Ensuring a more effective response
We are working to improve how we operate as well as to influence international policy so that there is a more effective response when faced with large-scale and complex humanitarian crises.
Research and Learning
Globally, 42 million people (over nine times the population of Ireland) have been displaced as a result of conflict, violence or human rights abuses. We invest in research to better understand the impact of conflict and fragility as well as building evidence on the most effective approaches to support positive change.
Investing in research
By 2015, it is expected that than 1.5 billion people and over 60% of the world’s poor will be living in states affected by conflict and fragility. People living in these states are twice as likely to be undernourished and their children are three times more likely to be out of school.
The consequences of conflict are dire but even in these difficult environments women and men, girls and boys, have much to contribute in changing things for the better.
Irish Aid invests in research to better understand the impact of conflict and fragility as well as building evidence on the most effective approaches to support positive change.
We invest in research to understand more about how conflict and fragility affect people’s lives, so that development resources can be used most effectively for the benefit of the poor.
Using customary law and community institutions to curb violence
We are supporting research with the Feinstein International Center at Tufts University examining how customary law and community institutions work to curb violence and mend relationships within and between groups in Karamoja, a conflict- affected region in northeast Uganda.
The research is not yet completed but preliminary findings, for example, that aspects of community authority remain effective in dispute resolution, are already informing donor dialogue and planning in Uganda.
Developing strategies to combat gender-based violence
Violence against women is a pervasive problem throughout the world, a violation of human rights, a threat to women’s physical and emotional health, and a hindrance to women’s participation in their family and community life.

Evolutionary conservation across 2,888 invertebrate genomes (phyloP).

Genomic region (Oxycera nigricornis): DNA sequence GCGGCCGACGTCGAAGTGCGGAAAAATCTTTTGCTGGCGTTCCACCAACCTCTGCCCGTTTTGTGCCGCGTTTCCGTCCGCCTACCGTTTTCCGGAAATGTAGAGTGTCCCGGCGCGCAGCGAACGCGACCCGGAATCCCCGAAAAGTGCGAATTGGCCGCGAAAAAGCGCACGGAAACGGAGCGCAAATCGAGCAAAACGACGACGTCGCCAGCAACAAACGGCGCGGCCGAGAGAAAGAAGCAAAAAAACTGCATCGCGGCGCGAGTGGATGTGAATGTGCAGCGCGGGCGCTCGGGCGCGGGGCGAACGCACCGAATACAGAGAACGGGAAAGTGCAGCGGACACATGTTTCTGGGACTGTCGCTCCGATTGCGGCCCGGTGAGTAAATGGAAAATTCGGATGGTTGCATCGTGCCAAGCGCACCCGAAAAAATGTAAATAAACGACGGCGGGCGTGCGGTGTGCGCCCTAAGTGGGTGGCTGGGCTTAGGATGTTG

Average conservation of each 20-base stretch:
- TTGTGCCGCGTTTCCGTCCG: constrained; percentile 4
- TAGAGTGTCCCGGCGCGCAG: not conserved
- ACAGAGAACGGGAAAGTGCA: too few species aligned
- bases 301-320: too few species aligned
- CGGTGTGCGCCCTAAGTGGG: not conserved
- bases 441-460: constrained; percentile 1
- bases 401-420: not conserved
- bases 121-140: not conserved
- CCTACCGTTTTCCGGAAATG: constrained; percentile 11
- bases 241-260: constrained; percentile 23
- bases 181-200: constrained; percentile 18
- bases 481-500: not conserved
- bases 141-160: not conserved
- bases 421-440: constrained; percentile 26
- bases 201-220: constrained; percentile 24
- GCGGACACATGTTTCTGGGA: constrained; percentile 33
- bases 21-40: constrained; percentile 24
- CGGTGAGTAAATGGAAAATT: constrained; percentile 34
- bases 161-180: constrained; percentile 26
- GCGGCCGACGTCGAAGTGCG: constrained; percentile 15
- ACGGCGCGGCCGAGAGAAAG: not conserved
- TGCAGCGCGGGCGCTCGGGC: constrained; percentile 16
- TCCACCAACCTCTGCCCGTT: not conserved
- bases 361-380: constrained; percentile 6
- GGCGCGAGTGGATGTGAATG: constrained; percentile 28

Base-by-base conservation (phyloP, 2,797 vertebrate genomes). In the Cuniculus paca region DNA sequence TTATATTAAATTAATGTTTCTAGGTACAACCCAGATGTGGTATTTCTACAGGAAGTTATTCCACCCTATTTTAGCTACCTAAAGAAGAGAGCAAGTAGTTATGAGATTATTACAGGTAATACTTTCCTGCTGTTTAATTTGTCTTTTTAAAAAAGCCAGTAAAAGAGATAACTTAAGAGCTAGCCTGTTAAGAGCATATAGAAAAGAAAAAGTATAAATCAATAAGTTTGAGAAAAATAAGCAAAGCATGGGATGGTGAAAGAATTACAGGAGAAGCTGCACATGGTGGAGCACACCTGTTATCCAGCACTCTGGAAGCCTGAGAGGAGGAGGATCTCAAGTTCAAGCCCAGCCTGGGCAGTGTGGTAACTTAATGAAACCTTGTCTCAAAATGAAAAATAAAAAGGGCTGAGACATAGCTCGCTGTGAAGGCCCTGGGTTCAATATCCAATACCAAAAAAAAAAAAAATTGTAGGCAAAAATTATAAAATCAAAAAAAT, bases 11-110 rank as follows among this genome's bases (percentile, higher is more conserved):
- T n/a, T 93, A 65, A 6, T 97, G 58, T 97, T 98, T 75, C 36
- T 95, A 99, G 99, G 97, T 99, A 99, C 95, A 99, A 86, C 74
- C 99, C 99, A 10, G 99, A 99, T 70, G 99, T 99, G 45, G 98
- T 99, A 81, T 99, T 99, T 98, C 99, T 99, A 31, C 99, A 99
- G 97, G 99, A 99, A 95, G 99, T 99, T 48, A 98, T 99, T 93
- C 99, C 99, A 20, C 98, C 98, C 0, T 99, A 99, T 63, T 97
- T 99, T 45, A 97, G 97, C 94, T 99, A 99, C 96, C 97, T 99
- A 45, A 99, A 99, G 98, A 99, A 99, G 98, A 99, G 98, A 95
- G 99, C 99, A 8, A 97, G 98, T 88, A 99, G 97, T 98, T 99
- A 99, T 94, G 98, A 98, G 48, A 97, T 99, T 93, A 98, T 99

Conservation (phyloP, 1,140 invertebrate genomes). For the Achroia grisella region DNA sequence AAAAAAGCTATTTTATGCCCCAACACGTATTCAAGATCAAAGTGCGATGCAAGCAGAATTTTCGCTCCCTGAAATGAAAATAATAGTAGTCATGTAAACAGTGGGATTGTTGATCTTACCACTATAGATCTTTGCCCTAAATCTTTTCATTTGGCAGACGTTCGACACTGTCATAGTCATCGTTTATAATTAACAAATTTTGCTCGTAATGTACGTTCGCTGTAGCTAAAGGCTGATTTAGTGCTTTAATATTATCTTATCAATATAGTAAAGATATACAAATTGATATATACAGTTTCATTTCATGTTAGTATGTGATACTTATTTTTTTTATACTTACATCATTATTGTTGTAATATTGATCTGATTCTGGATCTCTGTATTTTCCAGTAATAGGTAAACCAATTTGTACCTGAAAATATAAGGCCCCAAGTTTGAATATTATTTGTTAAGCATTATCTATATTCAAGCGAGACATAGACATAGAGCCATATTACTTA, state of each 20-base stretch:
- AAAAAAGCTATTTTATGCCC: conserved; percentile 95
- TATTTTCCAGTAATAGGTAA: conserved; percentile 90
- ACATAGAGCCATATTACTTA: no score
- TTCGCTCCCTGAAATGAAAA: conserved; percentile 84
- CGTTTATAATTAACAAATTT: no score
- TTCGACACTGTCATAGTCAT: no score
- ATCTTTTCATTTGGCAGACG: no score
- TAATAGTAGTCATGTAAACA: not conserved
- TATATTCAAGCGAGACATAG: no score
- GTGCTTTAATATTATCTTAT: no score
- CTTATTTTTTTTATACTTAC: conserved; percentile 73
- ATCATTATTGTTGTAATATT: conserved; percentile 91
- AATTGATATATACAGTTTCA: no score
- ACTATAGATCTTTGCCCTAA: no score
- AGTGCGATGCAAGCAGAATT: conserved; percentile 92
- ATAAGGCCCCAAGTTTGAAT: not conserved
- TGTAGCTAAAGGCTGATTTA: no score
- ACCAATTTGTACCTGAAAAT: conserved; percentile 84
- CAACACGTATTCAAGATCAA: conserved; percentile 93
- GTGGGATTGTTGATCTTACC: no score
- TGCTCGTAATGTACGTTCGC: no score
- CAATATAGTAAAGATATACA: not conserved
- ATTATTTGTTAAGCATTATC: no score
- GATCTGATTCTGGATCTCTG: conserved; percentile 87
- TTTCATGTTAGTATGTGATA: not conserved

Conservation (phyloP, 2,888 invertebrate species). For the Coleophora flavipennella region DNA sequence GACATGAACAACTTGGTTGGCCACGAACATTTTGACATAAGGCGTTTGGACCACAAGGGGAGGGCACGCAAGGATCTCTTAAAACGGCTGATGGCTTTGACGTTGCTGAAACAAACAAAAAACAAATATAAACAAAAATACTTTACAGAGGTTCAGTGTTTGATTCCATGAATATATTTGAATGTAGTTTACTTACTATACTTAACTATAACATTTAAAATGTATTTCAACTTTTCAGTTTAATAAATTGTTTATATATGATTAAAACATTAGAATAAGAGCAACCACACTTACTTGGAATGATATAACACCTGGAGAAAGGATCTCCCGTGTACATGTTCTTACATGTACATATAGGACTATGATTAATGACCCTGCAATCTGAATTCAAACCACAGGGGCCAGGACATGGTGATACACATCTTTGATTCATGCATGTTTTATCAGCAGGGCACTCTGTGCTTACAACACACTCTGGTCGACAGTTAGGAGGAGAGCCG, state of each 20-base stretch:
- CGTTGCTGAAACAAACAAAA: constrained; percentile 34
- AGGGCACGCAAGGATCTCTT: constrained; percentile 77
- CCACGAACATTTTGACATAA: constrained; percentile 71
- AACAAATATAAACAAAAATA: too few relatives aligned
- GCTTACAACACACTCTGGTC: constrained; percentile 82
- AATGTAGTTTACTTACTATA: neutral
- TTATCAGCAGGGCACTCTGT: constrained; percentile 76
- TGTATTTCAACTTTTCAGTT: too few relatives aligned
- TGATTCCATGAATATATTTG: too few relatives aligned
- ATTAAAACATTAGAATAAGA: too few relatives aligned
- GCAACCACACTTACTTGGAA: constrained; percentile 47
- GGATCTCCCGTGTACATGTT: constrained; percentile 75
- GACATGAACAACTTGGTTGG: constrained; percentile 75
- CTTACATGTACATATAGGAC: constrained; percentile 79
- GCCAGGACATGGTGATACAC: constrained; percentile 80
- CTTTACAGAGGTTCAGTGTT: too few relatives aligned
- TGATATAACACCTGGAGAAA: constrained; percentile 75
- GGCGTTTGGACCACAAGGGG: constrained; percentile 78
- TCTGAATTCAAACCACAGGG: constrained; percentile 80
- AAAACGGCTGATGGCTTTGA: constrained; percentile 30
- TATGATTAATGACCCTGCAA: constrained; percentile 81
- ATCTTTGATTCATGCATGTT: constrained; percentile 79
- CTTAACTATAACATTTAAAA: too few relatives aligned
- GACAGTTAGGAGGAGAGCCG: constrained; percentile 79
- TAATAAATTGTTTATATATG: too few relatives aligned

It is exacerbated and intensified in situations of conflict. Research supported by Irish Aid has been instrumental in sharing best practice and informing the strategies of a wide range of Irish development and humanitarian organisations within the Consortium on Gender Based Violence.
Improving livelihoods and services in conflict
We have recently commenced a new partnership with the Overseas Development Institute for a five-year programme of research with the aim of strengthening the evidence base and informing policy and practice around livelihoods and services in conflict (PDF, 314.2kb).
Agreeing Best Practice
Recent humanitarian crises have raised questions about how well the international aid system is responding to emergencies. We have been working with our colleagues in the international community to face up to these challenges, to improve the way we work so that we can respond more effectively when faced with large-scale and complex humanitarian crises.
The challenges we face
Emergencies in recent years, including the Horn of Africa crisis of 2011, the Pakistan floods of 2010 and the Haiti earthquake of 2010, were significant turning points for the humanitarian community. What emerged following these catastrophes was recognition that, as things stood, our ability to meet these large-scale challenges was in some ways limited.
For example, following the 2010 earthquake in Haiti, more than 12,000 NGOs came to work in the country yet failed to prevent more than 2,500 cholera deaths. This highlighted the need for better co-ordination and clear agreement on the standards that should apply.
In response, donors and aid agencies are working together to find quicker and better ways to respond.
Progress to date
- Best humanitarian practice is evolving and requires persistent reflective engagement by all across the humanitarian community nationally and internationally. However we have made some progress. We have strongly supported The Sphere Project, which sets minimum standards for humanitarian response.
- We are demanding of ourselves and our partners that decisions are taken based on the best evidence available. To this end, we are encouraging more partnerships for learning and enhanced collaboration between researchers and practitioners.
We have been working to develop our own capacity and understanding of gender based violence in emergencies.